Trevor is a Milk Junkie and a transgender man with a husband and a baby
Yup, my little guy turned one last week. It seems like just yesterday that I was struggling to latch him on for the first time. He was tired from a long labour and I was inexperienced and so very unsure of myself. Eventually my midwife stepped in and expertly guided his head toward my nipple at just the right moment. We have been through so much together between then and now.
I am a transgender guy. This means that I was born female but transitioned to male by taking testosterone and having a chest surgery that removed most of my breast tissue. When my partner and I decided to start a family, we consulted with my doctors and then I went off my hormones in order to become pregnant.
That’s when the reading started. I read piles of baby books and quickly came to the conclusion that I ought to try to breastfeed. Even if I could only make a small amount of milk, it would be of great benefit to our child. I decided to nurse using a supplemental nursing system
, which consists of a tube going into a bottle of supplement. You latch the baby onto the end of the tube and your nipple at the same time so that even supplemental feedings can be done at the breast.
Learning to use the SNS was our first great challenge. It felt like I needed about four pairs of hands to hold the contraption, position the baby, and mold my meagre tissue into a shape that a newborn could latch onto. For the first two weeks, my partner had to help me with every single feeding, night and day. Luckily, by the time he had to go back to work I was able to manage it myself.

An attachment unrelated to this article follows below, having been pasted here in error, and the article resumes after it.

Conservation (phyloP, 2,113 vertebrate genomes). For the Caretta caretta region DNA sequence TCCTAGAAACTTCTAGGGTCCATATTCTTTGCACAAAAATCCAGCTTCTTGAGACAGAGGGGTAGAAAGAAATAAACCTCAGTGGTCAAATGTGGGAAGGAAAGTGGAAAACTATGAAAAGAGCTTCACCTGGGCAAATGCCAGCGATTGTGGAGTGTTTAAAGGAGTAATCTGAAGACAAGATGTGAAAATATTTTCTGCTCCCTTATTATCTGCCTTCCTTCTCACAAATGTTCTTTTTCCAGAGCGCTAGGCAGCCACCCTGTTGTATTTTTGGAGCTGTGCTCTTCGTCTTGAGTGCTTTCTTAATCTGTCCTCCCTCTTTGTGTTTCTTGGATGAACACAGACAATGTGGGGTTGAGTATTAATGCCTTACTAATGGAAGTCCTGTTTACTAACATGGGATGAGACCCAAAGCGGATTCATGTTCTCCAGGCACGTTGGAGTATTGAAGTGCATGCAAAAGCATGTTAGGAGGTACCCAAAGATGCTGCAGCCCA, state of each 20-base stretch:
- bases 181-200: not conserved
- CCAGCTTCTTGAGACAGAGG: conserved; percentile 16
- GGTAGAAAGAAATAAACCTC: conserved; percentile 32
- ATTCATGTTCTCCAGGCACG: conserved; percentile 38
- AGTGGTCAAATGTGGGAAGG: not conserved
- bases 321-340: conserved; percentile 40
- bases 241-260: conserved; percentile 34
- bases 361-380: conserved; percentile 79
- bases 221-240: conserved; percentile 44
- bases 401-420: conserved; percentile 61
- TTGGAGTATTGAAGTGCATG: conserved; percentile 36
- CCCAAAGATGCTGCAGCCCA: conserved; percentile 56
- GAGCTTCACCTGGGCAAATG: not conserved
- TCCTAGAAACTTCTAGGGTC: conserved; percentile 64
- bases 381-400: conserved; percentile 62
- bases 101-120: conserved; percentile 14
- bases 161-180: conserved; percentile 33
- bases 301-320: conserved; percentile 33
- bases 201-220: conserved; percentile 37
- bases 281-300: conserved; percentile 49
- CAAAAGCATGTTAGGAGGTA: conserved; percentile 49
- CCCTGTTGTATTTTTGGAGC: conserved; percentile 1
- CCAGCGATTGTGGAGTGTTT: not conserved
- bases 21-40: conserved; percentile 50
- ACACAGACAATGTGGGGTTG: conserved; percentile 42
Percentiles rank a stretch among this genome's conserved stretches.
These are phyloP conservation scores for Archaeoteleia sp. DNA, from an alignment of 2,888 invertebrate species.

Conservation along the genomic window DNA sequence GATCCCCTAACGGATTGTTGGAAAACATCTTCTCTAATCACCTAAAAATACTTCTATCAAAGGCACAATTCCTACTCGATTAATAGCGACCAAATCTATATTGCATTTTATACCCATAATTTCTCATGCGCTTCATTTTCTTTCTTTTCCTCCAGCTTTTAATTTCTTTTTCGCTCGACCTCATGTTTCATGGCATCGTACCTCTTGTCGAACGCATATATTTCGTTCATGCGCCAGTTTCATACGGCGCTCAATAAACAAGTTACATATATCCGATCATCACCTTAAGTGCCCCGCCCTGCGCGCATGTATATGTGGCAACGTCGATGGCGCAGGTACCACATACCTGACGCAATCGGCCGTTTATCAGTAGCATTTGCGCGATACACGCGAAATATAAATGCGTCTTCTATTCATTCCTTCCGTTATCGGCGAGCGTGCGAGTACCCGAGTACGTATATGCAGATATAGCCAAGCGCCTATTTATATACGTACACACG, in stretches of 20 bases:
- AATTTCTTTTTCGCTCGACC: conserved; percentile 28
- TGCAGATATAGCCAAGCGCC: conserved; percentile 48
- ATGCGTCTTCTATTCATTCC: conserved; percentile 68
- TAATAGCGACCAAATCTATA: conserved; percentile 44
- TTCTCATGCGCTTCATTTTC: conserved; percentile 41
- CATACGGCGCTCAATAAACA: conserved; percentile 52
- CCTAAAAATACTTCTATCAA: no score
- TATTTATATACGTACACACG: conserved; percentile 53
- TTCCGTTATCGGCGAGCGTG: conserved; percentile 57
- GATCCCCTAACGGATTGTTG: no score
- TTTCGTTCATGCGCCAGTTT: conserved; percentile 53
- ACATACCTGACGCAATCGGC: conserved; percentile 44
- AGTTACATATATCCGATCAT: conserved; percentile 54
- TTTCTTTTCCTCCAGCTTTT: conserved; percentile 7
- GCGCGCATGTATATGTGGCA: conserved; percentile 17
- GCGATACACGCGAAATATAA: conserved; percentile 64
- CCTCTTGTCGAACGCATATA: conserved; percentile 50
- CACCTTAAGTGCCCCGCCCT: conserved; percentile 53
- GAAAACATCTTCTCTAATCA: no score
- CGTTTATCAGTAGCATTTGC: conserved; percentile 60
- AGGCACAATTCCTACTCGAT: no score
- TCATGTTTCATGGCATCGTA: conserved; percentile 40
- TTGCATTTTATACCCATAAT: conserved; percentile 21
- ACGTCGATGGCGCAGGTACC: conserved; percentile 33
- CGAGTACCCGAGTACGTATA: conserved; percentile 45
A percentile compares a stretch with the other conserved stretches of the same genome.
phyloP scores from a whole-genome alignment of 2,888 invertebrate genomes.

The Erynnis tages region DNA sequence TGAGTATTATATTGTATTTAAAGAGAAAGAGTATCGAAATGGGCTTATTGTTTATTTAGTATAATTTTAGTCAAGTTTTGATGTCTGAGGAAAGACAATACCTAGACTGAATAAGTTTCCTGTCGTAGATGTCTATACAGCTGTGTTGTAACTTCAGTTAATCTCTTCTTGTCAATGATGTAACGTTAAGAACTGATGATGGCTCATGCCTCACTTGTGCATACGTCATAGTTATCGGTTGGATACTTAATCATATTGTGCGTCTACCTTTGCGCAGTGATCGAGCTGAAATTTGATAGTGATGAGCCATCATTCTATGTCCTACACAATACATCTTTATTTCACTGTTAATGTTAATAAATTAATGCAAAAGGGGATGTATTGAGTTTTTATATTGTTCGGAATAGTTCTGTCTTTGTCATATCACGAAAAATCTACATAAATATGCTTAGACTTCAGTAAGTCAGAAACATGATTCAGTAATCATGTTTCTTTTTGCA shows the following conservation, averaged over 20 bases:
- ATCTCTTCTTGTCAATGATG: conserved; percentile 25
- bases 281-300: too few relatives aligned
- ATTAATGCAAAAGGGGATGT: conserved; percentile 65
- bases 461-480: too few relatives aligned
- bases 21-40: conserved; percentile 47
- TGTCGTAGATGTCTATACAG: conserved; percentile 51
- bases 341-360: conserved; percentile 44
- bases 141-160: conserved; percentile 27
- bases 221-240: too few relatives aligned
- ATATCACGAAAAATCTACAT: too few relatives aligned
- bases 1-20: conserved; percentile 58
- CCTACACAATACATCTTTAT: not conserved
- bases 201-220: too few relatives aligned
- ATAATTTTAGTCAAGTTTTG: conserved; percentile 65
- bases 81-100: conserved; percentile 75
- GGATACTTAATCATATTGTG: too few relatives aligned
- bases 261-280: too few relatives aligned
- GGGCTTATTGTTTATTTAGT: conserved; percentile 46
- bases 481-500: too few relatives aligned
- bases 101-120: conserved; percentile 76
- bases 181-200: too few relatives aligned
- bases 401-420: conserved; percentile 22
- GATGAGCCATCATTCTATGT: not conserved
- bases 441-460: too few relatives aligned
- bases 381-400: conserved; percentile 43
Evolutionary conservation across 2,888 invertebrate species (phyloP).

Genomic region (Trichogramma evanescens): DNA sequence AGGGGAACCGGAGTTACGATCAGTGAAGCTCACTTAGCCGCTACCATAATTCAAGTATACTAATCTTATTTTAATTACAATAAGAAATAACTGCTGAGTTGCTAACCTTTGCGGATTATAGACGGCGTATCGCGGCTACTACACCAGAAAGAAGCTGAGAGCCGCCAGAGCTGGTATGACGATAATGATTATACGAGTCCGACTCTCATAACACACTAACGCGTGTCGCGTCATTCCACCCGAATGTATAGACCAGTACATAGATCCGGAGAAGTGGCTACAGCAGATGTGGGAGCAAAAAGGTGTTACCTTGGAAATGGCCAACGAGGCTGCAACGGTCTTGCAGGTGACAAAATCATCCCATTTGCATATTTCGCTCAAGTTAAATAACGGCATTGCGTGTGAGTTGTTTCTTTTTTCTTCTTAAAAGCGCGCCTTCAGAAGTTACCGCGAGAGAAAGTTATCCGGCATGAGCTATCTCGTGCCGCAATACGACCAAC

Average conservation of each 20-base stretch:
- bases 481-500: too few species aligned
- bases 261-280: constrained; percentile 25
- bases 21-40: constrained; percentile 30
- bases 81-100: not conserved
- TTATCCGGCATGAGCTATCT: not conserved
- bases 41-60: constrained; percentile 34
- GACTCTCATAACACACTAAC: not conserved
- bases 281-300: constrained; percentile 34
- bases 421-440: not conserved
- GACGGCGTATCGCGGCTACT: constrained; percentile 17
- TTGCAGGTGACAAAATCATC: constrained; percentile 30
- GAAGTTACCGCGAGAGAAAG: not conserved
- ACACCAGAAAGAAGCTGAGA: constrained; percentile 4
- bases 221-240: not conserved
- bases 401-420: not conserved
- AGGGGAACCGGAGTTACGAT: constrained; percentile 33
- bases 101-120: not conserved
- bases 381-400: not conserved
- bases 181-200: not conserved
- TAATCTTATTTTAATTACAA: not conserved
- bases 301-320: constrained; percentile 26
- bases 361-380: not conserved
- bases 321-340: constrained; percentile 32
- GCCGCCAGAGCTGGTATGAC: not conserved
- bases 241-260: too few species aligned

As Jacob became stronger, latching him got easier but he also started to find the tubing with his creeping little fingers. I had to learn how to juggle the SNS and a wriggling, curious baby who had no idea that when he pulled on that enticing piece of plastic, the food would stop. But we found our rhythm with this too and kept on nursing.
Over the course of the last year, I’ve had to deal with the glares and stares of strangers who have wondered what on earth I’m doing. I have a beard and I nurse my baby because I know it is good for him. One woman harassed us on an airplane
, telling me that I was ruining my child. Then she advised me that Jesus loves me.
But mostly I look back on this year and I am overwhelmed with gratitude that breastfeeding did happen for us. Jacob is happy and social and active. Now he crawls over to nurse when he wants to touch base, or if he is scared or tired or hurt. And although it is maybe not the most manly of tasks for a transgender dude to take up, I am happy to oblige. He’s my baby and I’m his parent, after all.
Trevor MacDonald lives in Winnipeg, Canada, with his partner, baby and dog. He is currently a stay-at-home dad, and has an honours BA in political science from the University of British Columbia. While remaining secure in his identity as a gay man, he breastfeeds his baby boy because of the zillions of studies that prove that breastfeeding is a healthy, biologically normal choice for babies. He writes about his queer breastfeeding adventures on his blog at www.milkjunkies.net